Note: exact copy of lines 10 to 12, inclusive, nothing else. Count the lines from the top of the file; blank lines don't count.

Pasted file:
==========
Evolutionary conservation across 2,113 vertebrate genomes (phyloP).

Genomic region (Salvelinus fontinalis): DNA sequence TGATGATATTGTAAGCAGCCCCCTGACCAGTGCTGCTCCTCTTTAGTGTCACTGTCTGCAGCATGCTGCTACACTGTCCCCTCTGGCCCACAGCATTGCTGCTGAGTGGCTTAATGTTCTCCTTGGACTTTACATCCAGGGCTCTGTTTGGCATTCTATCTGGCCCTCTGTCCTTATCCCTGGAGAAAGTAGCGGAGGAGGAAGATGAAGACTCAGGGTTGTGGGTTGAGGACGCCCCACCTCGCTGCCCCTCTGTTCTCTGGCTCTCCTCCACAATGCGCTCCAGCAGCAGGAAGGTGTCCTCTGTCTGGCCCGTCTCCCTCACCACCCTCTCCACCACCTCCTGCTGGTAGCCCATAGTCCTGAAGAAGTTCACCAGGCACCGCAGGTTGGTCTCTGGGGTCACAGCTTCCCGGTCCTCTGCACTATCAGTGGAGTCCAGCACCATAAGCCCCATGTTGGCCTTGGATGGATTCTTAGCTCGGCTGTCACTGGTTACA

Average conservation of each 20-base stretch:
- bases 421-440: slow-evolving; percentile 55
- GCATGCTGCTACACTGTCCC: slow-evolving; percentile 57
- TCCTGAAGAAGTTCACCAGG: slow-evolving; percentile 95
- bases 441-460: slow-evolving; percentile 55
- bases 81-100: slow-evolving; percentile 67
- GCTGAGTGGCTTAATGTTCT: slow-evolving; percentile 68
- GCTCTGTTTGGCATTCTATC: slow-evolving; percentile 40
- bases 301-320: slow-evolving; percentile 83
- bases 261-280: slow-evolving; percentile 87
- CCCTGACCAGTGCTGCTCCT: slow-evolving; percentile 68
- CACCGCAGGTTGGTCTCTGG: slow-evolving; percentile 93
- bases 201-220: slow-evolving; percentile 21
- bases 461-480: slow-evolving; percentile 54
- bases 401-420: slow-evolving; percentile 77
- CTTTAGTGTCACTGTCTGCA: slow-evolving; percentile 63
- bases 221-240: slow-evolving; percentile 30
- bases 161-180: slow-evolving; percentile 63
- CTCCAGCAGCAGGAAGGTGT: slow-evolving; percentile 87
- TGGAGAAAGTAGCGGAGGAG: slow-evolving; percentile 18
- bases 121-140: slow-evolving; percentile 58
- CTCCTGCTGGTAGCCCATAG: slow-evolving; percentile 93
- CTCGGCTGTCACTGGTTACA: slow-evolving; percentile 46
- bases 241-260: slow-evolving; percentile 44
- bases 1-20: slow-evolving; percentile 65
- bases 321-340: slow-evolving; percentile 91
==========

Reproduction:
- GCTCTGTTTGGCATTCTATC: slow-evolving; percentile 40
- bases 301-320: slow-evolving; percentile 83
- bases 261-280: slow-evolving; percentile 87